Tips and Tricks for Growing Oregano
This herb requires very little attention to happily produce many delicious, aromatic leaves
Herbs are one of the easiest and rewarding plants I’ve ever grown. They’re beautiful, textural, and flavorful. Many herbs (oregano, for instance) are some pretty tough characters. Even in January my oregano still grows strong. Because I live in Northern California, I’ll admit that I’m cheating just a little. But all in all, I consider it a trooper.
Oregano (Origanum vulgare) is a perennial plant that’s also known as “wild marjoram” and grows well in many zones. It’s a European and Asian native with dark green, oval-shaped leaves that can be used both fresh and dried. In the summer or early fall, oregano blooms with little purplish pink or white flowers. Standard varieties grow 1 to 2½ feet tall and may spread out to 3 feet wide, but there are dwarf varieties as well.
Truly wild oregano has little or no scent, but if it’s purchased at a nursery or garden center, you can be fairly certain that it’s grown for culinary use. Just to be sure, I tend to rub a leaf or two and smell it before bringing it home.
If your palate is pleased by Italian dishes such as pizza or pasta sauce, you’ll want to plant a Greek or Italian variety (Origanum vulgare hirtum). This oregano’s leaves are gray-green, fuzzy, and broader than its cousin’s, and they have a spicier flavor. There are several variations of this culinary herb, as well as those that have variegated or golden leaves that add interest to the garden.
Popular oregano varieties
- ‘Aureum’ (Golden marjoram)—This oregano variety has bright-gold leaves in the spring that darken as they age and become light green by late summer or fall.
- ‘Compact Pink Flowered’—This variety has pungent, dark-green leaves and blooms in dark pink flowers.
- ‘Aureum Crispum’—This is basically the original ‘Aureum’ but with interesting, crinkly leaves.
- ‘Compactum’—This is interesting oregano that won’t give you many flowers (if at all), but its leaves do turn purple in the winter.
- ‘White Anniversary’—Its white flowers are barely noticeable, but this variety has attractive, bright-green foliage with white margins. It’s a terrific choice for gardeners who are looking for a ground cover or edging plant. It’s nice for containers too.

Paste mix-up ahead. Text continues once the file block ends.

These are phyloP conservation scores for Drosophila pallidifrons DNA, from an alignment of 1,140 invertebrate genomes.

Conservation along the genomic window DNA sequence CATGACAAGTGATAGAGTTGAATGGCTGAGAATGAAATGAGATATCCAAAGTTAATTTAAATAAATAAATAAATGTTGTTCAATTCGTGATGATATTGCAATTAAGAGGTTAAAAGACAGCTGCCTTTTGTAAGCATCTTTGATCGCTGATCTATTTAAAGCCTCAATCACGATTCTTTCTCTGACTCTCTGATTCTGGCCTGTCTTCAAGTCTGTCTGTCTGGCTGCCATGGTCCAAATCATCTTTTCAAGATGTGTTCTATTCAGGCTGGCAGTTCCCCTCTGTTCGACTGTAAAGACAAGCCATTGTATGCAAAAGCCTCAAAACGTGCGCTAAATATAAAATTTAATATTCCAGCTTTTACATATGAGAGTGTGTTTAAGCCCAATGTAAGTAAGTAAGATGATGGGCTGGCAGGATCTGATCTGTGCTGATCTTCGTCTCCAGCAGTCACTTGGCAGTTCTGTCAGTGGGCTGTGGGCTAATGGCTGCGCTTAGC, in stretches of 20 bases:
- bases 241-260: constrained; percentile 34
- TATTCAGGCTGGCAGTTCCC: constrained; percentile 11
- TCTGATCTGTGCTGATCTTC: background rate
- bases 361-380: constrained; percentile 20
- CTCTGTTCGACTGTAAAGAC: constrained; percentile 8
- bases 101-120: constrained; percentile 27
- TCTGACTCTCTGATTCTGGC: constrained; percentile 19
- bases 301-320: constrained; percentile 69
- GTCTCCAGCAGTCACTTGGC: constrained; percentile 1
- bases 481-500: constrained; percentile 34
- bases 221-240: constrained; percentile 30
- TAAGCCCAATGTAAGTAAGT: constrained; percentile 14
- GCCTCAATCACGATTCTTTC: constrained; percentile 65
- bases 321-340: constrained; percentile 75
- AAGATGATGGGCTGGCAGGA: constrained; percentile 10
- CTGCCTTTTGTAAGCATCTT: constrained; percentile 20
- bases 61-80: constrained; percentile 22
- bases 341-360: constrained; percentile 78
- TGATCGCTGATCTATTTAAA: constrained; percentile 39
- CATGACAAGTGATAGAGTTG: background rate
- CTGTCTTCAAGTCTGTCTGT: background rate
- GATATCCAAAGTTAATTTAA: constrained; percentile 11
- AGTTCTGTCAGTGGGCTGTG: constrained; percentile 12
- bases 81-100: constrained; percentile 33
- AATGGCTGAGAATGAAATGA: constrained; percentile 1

- ‘Greek oregano’ or ‘Italian oregano’—This is the most popular one for those interested in growing oregano predominately for the kitchen.
Oregano growing tips
Like many herbs, oregano is a sun-worshipper and likes to be planted in an area that receives full sun for 6 to 8 hours (although, it’ll do just fine with a bit less). It doesn’t seem to mind rocky places, but it thrives when planted in well-drained soil with good organic matter. Nice, loamy garden soil encourages oregano to spread quickly. Oregano requires only moderate watering, but it prefers even watering while it’s becoming established.
When growing oregano for culinary dishes, your main objective is to encourage leaf production. Keep it trimmed to prevent blossoms from showing up, because flowering is a signal to the plant that its life cycle is over and it will slow down or stop producing leaves altogether. Leaves can be harvested (with the stems) when the stems are 4 to 5 inches tall.
Oregano requires very little attention and happily produces many pungent, aromatic leaves with the most basic care. Pots or containers make a perfect home for oregano, which makes it handy for back porches or those with limited garden space.
Propagation tips for making more oregano
You can start your oregano from seed or as stem cuttings (before the stem blooms). But the simplest way to propagate this herb is by dividing a mature plant in the spring or fall. Simply dig up the entire plant and, depending on how large it is, use either two pitchforks or hand spades to divide it.
Stick the hand spades or pitchforks next to each other into the center of the plant, and then pull each tool away from the other to divide the plant into two. Divided oregano plants should be planted immediately into their new beds or containers. Many gardeners divide them in the fall to pot one up and bring it indoors for the winter.
Oregano’s versatile character doesn’t stop at the kitchen garden. It’s an excellent bedding plant for perennial garden beds or foundation landscape areas and makes a beautiful, low-maintenance, scented ground cover. Don’t forget that if you’re interested in attracting pollinating insects to your garden, oregano has that covered too.
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